A truck driver is an essential worker. Truck drivers are essential to the trucking industry, the economy, and society as a whole. They transport goods across the country, ensuring that we have the items we need when we need them.
Truck Drivers Play a Vital Role in Economy and Community
Truck drivers play a vital role in our economy and way of life, and without them, our world would be a very different place. Truck drivers are some of the most hardworking and dedicated people out there, and if you’re considering becoming one, we salute you.
It’s not an easy job, but it’s a rewarding one. During the COVID-19 pandemic, truck drivers became more essential than ever. The pandemic caused massive disruptions to the supply chain, as well as an increase in demand for goods transported by truck drivers. As these essential workers delivered medical supplies, food, and other required goods across the country, it became clear how important truck drivers are (and have always been) to the health of our economy and community.
Essential Critical Infrastructure Workforce
According to the Cybersecurity & Infrastructure Security Agency (CISA), truck drivers are considered Essential Critical Infrastructure Workers. CISA identified 16 critical infrastructure sectors, and truckers are part of the Transportation Systems Sector.
CISA defines critical infrastructure:
..whose assets, systems, and networks, whether physical or virtual, are considered so vital to the United States that their incapacitation or destruction would have a debilitating effect on security, national economic security, national public health or safety, or any combination thereof.CISA.gov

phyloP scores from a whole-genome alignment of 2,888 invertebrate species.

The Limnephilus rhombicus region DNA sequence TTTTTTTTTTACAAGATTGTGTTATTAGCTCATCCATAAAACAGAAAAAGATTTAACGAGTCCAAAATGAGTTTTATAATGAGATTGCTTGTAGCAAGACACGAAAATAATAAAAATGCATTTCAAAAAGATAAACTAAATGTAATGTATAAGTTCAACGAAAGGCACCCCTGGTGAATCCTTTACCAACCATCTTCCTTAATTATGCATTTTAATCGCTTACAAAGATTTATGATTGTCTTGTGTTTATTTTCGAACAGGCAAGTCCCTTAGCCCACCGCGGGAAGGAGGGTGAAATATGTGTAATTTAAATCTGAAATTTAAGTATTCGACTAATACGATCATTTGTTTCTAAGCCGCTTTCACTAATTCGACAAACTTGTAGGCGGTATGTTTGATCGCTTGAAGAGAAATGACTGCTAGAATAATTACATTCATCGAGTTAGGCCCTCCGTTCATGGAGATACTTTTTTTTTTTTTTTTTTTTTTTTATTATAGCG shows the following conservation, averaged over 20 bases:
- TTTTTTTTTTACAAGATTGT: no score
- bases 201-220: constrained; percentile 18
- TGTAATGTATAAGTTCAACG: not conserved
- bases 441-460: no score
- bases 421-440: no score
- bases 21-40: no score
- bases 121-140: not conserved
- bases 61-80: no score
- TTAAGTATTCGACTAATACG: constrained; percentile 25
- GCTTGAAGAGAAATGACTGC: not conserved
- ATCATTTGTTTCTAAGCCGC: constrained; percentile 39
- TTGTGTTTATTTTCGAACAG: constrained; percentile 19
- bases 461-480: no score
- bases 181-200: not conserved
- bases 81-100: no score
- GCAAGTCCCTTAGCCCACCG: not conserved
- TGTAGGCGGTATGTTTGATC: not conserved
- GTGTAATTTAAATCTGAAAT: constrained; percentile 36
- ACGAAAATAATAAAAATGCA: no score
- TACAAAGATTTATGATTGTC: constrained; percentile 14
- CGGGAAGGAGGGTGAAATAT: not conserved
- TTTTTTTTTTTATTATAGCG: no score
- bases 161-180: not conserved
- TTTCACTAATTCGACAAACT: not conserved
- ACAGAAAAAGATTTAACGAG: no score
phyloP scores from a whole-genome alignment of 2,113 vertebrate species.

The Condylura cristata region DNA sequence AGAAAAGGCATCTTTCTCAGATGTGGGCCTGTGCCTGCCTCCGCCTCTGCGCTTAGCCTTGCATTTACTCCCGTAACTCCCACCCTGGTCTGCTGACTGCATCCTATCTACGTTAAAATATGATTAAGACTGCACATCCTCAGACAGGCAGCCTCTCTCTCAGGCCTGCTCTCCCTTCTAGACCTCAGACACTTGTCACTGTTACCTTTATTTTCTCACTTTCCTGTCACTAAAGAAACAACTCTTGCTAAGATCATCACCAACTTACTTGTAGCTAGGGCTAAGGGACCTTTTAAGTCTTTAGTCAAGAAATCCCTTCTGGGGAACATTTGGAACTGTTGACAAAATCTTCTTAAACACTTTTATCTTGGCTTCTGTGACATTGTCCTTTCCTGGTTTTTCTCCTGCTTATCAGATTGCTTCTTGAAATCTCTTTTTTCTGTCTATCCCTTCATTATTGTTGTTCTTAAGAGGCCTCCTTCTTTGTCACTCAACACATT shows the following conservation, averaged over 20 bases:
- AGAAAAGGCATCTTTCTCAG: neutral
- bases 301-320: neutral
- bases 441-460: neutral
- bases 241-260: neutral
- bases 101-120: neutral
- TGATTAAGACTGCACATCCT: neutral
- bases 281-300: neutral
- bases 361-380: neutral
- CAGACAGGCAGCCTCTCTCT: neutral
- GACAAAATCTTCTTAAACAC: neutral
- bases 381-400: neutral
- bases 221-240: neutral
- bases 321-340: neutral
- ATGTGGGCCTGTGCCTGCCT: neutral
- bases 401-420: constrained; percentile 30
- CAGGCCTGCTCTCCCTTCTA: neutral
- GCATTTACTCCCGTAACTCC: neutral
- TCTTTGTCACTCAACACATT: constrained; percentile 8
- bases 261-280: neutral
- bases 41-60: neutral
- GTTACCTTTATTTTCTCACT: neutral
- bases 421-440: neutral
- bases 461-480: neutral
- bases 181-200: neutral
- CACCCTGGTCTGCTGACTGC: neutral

CISA identified trucks, including vehicles that transport hazardous materials; and other commercial vehicles, such as school buses and motorcoaches, as critical to the nation’s infrastructure.
Are Truck Drivers Considered Frontline Workers?
Yes, truck drivers are considered frontline workers. Other CDL drivers, such as bus drivers, are also considered frontline staff. You’re a frontline employee when your work is required to be done on-site and in close proximity to the public and to your co-workers.
Although not as high a risk as what healthcare workers face, CDL drivers are putting themselves at risk, as they interact with passengers; deliver supplies to hospitals and businesses; and travel across the country and come in contact with partners, colleagues, and the public in general.
Truck Driver Demand
The trucking industry is booming, and the demand for truck drivers is expected to grow. The trucking industry employs more than 7 million people and is responsible for transporting trillions of dollars’ worth of goods each year.
There are a variety of reasons for this projected growth. First, the economy is growing. In 2021, the US economy grew 5.7% – the fastest growth since 1984. With economic growth comes an increase in the demand for goods transported by truck.
Second, the population is aging, and as baby boomers retire, there will be more truck driver jobs available.